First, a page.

Holiday Victoria Carmen Sonne

Breaking Glass Pictures
Reviewed for & by: Harvey Karten
Director: Isabella Eklöf
Screenwriter: Isabella Eklöf, Johanne Algren
Cast: Victoria Carmen Sonne, Lai Yde, Thijs Romer
Screened at: Critics’ link, NYC, 2/1/19
Opens: February26, 2019

In one of the few, though absorbing, moments in which cast members exchange real ideas, a side character gives his view of life. He was in sales. He was disgusted by the deceit that exists in the world, in how making money requires companies to lie about toilet paper, insisting that the blue toilet paper is better than the green one. He feels empty. So he walks out one day, buys a boat, and sails the seven seas. Michael (Lai Yde), a man whom he had just met and who invited him to stay in his quarters, leans forward and asks whether that change of life has made him feel less empty. This is telling. Michael, a mobster dealing in drugs, may have had the same notion, that maybe chucking normal responsibilities and doing whatever you want—given that the money is no problem—is not what it’s cracked up to be. Maybe there is something else that needs to be done to try to fill that spiritual emptiness. Michael finds that something else, and it’s not what viewers of this gutsy film would approve of. He has assembled a group of people who could not fit into the regular world, makes them into his gangster family, and with the aid of several young women who have also made a career of luxury, he rules over his roost. If anyone screws up, e.g. with a botched drug sale, that unfortunate fellow gets slapped around, even thrown down the stairs.

The real kicker, though, is that Michael gets off on dominating women, women who cannot give up the luxury he has afforded them, Sascha (Victoria Carmen Sonne), Michael’s girlfriend du jour, not only gets knocked around. She is completely within Michael’s circle of power. Michael gets action when he wants, even when Sascha is prone on the hard floor. He even gives her a data rape drug, though you’d think that would hardly be necessary. The strange thing is that he never has sex with her. When she is unconscious from the drug, he simply plays with parts of her body like a puppeteer. He is the ultimate sadist lording it over her and she puts up with it to continue her life of leisure, one that given her probable paucity of talent she would not come close to having otherwise.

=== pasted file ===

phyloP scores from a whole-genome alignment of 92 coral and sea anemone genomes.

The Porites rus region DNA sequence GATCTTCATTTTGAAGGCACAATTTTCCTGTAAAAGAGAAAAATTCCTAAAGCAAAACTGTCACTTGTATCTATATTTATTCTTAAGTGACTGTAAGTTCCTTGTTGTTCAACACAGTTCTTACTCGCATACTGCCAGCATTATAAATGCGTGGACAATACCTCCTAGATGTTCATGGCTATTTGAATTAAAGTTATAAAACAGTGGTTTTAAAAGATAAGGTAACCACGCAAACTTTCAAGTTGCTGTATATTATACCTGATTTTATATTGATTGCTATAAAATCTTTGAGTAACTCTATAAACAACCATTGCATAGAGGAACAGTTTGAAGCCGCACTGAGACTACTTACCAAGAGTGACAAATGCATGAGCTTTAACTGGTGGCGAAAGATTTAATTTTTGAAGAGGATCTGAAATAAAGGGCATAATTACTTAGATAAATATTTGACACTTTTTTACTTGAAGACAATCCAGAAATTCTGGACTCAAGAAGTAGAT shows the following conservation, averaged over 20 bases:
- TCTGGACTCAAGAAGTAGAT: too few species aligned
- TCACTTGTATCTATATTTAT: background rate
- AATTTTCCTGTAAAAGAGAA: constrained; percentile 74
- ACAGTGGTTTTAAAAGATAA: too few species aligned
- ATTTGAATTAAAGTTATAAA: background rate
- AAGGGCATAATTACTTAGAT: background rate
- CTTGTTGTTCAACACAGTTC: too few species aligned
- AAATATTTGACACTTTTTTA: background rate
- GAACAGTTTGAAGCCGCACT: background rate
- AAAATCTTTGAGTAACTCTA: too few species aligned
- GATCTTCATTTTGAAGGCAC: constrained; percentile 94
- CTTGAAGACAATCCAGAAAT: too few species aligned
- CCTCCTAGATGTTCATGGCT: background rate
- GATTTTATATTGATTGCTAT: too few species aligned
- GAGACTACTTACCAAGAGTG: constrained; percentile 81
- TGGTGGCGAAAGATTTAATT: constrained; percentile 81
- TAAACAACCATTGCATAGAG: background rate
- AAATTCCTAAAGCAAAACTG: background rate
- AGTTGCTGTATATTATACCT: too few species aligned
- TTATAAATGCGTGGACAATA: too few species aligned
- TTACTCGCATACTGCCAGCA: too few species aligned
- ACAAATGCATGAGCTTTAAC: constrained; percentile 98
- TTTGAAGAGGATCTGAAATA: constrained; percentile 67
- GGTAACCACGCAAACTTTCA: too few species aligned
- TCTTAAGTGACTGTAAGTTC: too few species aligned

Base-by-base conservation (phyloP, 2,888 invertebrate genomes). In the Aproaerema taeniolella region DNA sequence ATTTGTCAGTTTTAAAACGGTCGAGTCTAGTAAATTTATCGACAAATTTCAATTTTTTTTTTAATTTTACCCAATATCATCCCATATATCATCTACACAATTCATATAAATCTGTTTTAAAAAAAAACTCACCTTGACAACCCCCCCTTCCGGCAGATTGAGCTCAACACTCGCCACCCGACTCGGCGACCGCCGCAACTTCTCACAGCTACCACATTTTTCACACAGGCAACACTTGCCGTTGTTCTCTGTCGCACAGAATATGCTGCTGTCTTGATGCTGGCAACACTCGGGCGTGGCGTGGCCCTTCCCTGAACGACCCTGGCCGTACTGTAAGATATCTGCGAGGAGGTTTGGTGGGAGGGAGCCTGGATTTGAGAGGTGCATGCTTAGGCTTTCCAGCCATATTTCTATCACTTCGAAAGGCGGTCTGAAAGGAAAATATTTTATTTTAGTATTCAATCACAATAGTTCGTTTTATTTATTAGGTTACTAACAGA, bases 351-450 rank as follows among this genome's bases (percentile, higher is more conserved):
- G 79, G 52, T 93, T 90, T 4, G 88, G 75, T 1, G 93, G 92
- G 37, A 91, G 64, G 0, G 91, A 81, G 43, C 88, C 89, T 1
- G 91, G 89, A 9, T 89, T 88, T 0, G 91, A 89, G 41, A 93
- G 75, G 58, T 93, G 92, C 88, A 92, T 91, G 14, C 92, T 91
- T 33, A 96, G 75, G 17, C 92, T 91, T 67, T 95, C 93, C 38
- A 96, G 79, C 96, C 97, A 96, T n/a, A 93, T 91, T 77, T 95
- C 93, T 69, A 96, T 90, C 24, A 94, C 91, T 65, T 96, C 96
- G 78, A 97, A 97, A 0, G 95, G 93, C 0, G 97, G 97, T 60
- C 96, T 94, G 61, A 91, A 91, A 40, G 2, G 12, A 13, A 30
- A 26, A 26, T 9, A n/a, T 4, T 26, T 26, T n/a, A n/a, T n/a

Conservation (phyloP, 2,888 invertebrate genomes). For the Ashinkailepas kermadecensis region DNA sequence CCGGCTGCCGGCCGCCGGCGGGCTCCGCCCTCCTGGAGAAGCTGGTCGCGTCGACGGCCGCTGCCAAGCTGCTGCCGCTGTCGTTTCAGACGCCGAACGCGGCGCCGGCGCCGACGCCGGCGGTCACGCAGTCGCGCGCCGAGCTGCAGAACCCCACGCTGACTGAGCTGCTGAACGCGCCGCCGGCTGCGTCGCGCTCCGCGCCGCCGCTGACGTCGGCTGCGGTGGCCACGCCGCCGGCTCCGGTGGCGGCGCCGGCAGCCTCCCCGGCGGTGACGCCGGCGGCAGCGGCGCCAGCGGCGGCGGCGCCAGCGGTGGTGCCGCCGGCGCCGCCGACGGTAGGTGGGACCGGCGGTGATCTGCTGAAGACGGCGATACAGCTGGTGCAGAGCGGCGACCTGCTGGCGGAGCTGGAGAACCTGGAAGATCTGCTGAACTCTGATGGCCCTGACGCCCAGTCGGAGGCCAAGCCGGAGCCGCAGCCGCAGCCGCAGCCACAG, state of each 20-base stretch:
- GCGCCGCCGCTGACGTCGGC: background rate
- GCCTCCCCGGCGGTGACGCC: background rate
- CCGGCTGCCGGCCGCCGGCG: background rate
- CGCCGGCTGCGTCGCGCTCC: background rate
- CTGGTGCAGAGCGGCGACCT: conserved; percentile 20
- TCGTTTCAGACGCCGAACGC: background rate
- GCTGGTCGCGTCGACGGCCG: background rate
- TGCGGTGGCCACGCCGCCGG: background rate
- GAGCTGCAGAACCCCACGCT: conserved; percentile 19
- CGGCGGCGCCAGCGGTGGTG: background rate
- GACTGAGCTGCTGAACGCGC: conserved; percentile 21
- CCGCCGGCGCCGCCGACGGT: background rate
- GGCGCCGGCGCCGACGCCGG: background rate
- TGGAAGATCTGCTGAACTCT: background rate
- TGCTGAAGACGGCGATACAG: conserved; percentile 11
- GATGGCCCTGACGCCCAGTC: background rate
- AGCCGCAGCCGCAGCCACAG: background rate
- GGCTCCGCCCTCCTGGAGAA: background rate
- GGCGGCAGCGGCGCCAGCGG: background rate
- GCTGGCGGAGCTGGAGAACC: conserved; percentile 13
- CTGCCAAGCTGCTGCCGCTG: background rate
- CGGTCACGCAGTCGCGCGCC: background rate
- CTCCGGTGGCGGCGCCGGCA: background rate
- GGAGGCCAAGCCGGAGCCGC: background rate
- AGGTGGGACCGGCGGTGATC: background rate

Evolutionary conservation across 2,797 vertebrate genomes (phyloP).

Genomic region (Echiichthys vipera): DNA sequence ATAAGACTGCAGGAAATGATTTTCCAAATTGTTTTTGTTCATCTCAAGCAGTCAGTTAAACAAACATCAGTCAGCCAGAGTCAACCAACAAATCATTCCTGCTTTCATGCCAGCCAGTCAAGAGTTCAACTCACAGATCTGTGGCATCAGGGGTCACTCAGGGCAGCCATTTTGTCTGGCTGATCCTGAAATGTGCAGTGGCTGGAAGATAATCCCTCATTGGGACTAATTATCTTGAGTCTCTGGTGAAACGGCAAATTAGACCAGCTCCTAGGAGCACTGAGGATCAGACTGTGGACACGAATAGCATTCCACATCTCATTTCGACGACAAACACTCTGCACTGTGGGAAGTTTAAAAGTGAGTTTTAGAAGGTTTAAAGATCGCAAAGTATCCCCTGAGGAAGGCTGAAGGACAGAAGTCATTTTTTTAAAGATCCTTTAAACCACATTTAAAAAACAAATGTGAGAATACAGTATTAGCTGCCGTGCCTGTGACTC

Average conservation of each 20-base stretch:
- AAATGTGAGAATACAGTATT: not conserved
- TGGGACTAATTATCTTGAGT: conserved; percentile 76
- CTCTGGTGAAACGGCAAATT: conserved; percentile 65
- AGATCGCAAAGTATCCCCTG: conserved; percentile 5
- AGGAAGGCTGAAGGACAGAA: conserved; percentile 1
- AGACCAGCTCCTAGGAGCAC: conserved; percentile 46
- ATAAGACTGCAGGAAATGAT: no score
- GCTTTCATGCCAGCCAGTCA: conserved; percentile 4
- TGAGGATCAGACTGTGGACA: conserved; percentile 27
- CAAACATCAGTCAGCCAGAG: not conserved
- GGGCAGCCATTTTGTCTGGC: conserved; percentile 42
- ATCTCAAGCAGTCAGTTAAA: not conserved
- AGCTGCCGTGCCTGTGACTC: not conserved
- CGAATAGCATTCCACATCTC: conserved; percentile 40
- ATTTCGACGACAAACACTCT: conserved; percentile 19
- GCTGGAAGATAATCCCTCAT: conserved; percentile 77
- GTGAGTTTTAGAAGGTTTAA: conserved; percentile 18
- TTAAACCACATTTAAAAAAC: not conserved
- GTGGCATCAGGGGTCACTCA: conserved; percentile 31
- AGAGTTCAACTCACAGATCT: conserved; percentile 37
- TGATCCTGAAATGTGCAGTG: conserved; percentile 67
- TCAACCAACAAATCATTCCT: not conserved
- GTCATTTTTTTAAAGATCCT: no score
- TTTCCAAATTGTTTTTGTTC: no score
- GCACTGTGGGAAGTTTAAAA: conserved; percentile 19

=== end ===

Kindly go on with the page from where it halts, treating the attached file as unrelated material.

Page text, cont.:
While some feminists may rebel at the sado-masochism on the screen, I think that director Isabella Eklof means her feature work to be a warning to women, even if the final scene is not what the good people in the audience are hoping for. Ms. Eklöf states in the press notes that she is illustrating one instance of a woman’s reacting in a man’s world. Like the men in Michael’s group, Sascha needs a family as well as the trapping of unearned success. There is one point that finds Sascha considering the ideas of a handsome, younger man that she has met in an ice cream shop near this coastal Turkish airport. Thomas (Thijs Romer) is horrified to hear about the life that Sascha has chosen, but his reward for opening up a potential new way of living is not what he expects. Director Eklöf believes that like Sascha, “we live off the backs of others…and we all turn a blind eye.”

Eklöf respects an audience that will patiently watch the first half of the film roll out as a tranche de vie, a slice of life. She then rewards us with several acts of violence that we have been expecting all along. The grossly unequal relationship of Michael and Sascha is sizzling. We can be easily carried away with the dynamics of their sick relationship. We should leave the theater with a lesson learned, one that we, of course, will forget soon enough as we forget most other lessons. Yet this is a daring debut feature of Eklöf, filmed by Nadim Carlsen on location in Bodrum, Turkey, in that country’s southwest Aegean province. English, Dutch and Danish are spoken, with some titles that are of awesome clarity.

93 minutes. © 2019 by Harvey Karten, Member, New York Film Critics Online

Story – B
Acting – B+
Technical – B+
Overall – B

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By Harvey Karten

Harvey Karten is the founder of the The New York Film Critics Online (NYFCO) an organization composed of Internet film critics based in New York City. The group meets once a year, in December, for voting on its annual NYFCO Awards.

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